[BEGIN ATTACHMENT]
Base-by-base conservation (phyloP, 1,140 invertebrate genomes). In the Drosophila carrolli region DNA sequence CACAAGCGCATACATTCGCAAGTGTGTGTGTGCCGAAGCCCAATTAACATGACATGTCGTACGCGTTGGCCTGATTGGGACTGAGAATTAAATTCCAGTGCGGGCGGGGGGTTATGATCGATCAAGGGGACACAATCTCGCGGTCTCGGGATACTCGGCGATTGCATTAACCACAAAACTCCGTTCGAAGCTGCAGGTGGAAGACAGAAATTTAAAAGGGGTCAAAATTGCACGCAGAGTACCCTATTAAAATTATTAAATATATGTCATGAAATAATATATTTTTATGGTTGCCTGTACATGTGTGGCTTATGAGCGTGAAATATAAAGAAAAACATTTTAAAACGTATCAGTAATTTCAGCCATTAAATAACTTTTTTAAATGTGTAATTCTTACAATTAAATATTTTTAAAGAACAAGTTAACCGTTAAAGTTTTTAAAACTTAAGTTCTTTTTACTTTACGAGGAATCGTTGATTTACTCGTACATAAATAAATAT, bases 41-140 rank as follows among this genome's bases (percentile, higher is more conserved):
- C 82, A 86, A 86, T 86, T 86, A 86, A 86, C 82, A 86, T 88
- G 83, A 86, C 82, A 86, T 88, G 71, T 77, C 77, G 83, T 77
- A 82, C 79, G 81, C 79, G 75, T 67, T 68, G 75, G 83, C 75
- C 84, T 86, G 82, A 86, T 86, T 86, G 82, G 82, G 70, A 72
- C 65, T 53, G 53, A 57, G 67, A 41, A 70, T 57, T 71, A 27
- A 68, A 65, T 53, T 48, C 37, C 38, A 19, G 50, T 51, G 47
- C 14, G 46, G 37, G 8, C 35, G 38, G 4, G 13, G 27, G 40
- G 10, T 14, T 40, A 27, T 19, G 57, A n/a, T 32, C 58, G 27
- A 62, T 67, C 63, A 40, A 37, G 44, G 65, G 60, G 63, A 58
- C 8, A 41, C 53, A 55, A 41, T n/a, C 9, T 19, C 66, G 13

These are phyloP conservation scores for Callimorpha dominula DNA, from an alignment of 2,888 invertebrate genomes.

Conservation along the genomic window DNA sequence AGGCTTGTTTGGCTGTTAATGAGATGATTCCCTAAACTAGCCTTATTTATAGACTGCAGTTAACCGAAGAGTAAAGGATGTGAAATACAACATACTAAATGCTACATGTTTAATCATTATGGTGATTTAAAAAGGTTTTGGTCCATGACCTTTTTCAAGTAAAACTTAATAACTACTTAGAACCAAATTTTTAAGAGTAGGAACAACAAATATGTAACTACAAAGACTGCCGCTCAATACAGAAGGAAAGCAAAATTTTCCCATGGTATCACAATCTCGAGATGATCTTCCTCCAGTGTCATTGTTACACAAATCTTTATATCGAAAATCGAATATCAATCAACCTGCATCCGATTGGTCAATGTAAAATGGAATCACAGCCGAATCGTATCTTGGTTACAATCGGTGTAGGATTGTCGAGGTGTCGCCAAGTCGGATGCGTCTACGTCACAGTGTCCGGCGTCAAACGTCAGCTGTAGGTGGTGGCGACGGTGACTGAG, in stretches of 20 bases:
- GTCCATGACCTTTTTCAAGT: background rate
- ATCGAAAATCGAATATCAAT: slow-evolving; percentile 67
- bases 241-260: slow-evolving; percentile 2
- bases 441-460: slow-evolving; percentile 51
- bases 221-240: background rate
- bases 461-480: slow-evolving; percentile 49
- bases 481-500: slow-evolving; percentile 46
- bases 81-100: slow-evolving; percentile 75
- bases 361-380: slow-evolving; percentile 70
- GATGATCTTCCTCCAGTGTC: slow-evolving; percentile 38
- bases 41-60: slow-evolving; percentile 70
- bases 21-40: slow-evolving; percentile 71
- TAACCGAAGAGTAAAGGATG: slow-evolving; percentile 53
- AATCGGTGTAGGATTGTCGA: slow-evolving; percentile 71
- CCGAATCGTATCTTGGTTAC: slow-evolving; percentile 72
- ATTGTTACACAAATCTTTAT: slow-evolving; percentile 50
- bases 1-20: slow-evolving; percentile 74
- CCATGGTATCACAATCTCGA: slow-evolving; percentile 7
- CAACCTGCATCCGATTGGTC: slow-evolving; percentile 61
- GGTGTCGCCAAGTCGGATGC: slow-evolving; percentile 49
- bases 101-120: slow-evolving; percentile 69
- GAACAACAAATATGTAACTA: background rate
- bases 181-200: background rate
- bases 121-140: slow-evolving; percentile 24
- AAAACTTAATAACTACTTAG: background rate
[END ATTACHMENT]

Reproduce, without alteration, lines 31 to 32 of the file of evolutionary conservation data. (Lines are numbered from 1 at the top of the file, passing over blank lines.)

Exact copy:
- CCATGGTATCACAATCTCGA: slow-evolving; percentile 7
- CAACCTGCATCCGATTGGTC: slow-evolving; percentile 61